- 85-year-old attorney Ron Fischetti represents Donald Trump in the Manhattan DA’s Trump Org. investigation.
- He’s made a career of representing mobsters and politicians.
- Fischetti was also former law partners with Mark Pomerantz, the top prosecutor on the case.
As the Manhattan District Attorney’s office sunk its teeth into the Trump Organization this spring, the former president hired a new lawyer.
Ronald Fischetti, an 85-year-old white collar, criminal defense attorney, was the perfect person to represent Donald Trump in an investigation that’s been approaching his company as if it were an organized crime operation, given his experience representing public officials facing corruption charges and high-profile mobsters.
Fischetti also had another likely selling point: He is a former close colleague of Mark Pomerantz, the prosecutor overseeing the case.
In the 1980s, Fischetti and Pomerantz led law firms that made a mark in New York’s criminal defense scene, defending drug dealers, businessmen, and mob figures alike.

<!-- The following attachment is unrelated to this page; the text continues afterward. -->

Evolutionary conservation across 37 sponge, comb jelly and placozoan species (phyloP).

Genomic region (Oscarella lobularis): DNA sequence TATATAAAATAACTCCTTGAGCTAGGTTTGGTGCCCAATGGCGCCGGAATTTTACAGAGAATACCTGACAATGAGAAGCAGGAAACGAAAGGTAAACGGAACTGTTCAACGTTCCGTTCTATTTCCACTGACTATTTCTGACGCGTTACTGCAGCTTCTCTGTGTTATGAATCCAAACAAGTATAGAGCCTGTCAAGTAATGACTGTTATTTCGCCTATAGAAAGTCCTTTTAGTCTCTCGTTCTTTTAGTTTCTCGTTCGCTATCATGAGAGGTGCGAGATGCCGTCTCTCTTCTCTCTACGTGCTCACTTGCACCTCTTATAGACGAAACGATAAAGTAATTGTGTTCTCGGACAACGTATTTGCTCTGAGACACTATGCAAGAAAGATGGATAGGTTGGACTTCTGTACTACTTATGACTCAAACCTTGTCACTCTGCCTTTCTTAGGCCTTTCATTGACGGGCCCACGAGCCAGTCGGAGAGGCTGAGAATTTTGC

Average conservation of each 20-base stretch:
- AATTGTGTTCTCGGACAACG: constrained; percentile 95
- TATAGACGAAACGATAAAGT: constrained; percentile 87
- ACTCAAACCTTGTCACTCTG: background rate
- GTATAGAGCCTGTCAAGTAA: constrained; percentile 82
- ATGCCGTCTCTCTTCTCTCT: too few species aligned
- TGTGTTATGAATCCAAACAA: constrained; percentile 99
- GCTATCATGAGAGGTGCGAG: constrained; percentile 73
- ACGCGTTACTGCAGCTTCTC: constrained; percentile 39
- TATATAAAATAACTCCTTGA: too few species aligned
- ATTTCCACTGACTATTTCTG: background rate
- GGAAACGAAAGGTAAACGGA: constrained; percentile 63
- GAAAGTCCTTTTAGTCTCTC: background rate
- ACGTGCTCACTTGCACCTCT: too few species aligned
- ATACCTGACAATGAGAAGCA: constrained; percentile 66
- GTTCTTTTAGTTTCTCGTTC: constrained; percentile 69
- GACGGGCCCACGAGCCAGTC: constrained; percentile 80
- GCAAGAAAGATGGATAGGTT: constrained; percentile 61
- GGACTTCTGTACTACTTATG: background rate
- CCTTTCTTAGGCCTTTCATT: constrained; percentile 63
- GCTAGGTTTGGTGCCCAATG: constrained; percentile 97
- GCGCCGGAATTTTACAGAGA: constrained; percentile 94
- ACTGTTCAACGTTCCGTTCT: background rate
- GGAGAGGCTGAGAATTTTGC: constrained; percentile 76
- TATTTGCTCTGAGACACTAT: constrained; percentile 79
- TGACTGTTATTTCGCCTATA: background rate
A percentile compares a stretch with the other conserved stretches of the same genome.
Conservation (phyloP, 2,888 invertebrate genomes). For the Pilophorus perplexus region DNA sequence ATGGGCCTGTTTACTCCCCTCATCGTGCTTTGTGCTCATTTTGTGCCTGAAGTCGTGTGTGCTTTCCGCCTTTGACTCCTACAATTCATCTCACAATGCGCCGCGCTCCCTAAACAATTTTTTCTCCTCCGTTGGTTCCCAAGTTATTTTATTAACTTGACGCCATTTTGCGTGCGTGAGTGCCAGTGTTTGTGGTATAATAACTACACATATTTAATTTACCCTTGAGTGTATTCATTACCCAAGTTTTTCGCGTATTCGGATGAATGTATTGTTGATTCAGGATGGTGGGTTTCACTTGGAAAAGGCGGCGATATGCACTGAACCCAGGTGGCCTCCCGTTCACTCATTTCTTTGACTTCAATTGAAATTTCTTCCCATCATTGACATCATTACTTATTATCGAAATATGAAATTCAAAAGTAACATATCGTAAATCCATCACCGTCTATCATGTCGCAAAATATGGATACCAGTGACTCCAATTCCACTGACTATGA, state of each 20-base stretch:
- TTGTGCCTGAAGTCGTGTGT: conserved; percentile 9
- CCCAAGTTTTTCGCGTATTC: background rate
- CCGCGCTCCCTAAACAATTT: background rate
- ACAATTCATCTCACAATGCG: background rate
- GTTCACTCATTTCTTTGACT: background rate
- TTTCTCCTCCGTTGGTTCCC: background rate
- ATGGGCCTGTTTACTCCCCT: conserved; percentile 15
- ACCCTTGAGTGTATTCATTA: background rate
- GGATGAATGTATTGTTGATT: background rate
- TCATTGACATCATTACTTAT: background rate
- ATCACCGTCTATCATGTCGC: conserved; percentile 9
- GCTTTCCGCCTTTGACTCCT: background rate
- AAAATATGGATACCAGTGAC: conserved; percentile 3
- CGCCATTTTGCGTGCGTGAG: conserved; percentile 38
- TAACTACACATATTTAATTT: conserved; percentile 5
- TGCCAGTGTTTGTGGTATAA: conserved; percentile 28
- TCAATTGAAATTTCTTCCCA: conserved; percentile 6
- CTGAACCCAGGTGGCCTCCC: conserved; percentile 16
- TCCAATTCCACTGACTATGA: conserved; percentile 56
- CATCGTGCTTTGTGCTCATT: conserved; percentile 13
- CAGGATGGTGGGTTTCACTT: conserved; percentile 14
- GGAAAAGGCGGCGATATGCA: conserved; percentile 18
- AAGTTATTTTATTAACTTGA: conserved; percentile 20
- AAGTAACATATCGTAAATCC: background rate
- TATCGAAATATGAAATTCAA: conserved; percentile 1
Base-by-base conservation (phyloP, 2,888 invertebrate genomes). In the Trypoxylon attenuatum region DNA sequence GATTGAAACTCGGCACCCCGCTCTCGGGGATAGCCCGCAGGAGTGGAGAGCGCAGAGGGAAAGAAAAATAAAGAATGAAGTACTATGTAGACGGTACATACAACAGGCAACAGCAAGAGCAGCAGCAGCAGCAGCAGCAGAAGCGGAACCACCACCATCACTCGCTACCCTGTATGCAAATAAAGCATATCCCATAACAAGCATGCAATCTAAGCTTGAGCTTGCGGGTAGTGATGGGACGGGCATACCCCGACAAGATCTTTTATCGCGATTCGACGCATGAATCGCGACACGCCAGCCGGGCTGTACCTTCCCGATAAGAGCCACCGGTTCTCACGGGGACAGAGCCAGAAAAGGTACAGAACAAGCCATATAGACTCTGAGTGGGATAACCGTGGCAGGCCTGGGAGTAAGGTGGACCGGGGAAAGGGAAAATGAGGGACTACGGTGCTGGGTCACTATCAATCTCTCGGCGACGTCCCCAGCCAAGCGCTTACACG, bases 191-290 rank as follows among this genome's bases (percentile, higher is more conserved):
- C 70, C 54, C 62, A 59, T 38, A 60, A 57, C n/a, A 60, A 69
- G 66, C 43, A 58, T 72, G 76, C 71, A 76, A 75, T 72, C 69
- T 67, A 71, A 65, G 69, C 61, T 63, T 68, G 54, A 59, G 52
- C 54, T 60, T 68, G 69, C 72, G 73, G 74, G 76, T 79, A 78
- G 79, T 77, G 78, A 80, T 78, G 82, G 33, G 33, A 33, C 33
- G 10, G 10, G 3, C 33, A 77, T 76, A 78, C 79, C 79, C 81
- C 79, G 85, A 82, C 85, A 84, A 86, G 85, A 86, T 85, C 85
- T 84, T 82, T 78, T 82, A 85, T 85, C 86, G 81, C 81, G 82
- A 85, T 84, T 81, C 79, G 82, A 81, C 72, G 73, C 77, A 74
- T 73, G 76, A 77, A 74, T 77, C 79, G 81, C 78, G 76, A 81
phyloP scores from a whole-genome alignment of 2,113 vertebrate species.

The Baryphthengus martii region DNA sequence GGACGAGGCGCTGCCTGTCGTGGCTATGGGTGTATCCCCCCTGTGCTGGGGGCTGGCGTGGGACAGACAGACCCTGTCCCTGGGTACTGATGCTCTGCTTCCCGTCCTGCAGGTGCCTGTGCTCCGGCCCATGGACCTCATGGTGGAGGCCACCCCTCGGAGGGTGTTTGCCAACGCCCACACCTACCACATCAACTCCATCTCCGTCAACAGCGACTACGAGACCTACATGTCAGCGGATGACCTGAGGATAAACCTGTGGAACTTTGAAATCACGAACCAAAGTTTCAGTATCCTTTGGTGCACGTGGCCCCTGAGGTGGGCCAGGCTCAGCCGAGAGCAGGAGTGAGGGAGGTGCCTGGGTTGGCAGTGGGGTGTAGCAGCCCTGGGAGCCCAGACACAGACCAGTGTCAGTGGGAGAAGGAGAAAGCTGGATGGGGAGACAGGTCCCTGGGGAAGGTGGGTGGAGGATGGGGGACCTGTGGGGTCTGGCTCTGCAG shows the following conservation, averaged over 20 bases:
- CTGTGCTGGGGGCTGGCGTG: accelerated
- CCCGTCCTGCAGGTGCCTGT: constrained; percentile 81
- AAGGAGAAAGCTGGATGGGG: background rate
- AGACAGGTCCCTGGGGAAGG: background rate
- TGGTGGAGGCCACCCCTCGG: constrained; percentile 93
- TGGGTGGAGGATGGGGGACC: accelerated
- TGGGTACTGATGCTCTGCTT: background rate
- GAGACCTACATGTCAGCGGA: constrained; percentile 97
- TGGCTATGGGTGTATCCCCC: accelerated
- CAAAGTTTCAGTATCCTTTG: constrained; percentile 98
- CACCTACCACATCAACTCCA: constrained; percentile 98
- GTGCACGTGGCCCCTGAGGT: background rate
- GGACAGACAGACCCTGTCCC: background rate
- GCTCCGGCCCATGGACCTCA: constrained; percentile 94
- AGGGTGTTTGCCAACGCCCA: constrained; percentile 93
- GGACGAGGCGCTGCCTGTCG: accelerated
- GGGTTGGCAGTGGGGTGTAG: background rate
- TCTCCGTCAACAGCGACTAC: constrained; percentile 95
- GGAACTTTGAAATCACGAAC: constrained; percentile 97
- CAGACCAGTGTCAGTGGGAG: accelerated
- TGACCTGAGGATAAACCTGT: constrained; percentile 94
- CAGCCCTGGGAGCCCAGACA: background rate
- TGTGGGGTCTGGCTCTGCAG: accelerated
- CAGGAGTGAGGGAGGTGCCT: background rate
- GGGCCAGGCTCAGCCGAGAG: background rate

Before Fischetti was the name behind law firm Fischetti & Malgieri LLP, he was partner in the firms Fischetti, Feigus & Pomerantz and Fischetti, Pomerantz, & Russo LLP.
Pomerantz joined Manhattan District Attorney Cyrus Vance Jr.’s team in February. On leave from the elite law firm Paul, Weiss, he immediately brought a new gravity to the investigation, which has been looking into the Trump Organization’s finances for more than a year.
Pomerantz also served several stints in high-profile positions at the US Justice Department that involved prosecuting mobsters and white collar criminals. At one point during the Obama administration, he was reportedly under consideration for the US attorney position in Manhattan.
In fact, when news broke that Pomerantz joined the DA’s team, Fischetti was among the first to sing his praises.
“I’ve been trying cases for a long time,” Fischetti told the New York Law Journal at the time. “He’s the best lawyer I’ve ever worked with or against.”
Fischetti didn’t respond to Insider’s repeated interview requests for this story.
A dean of the criminal defense bar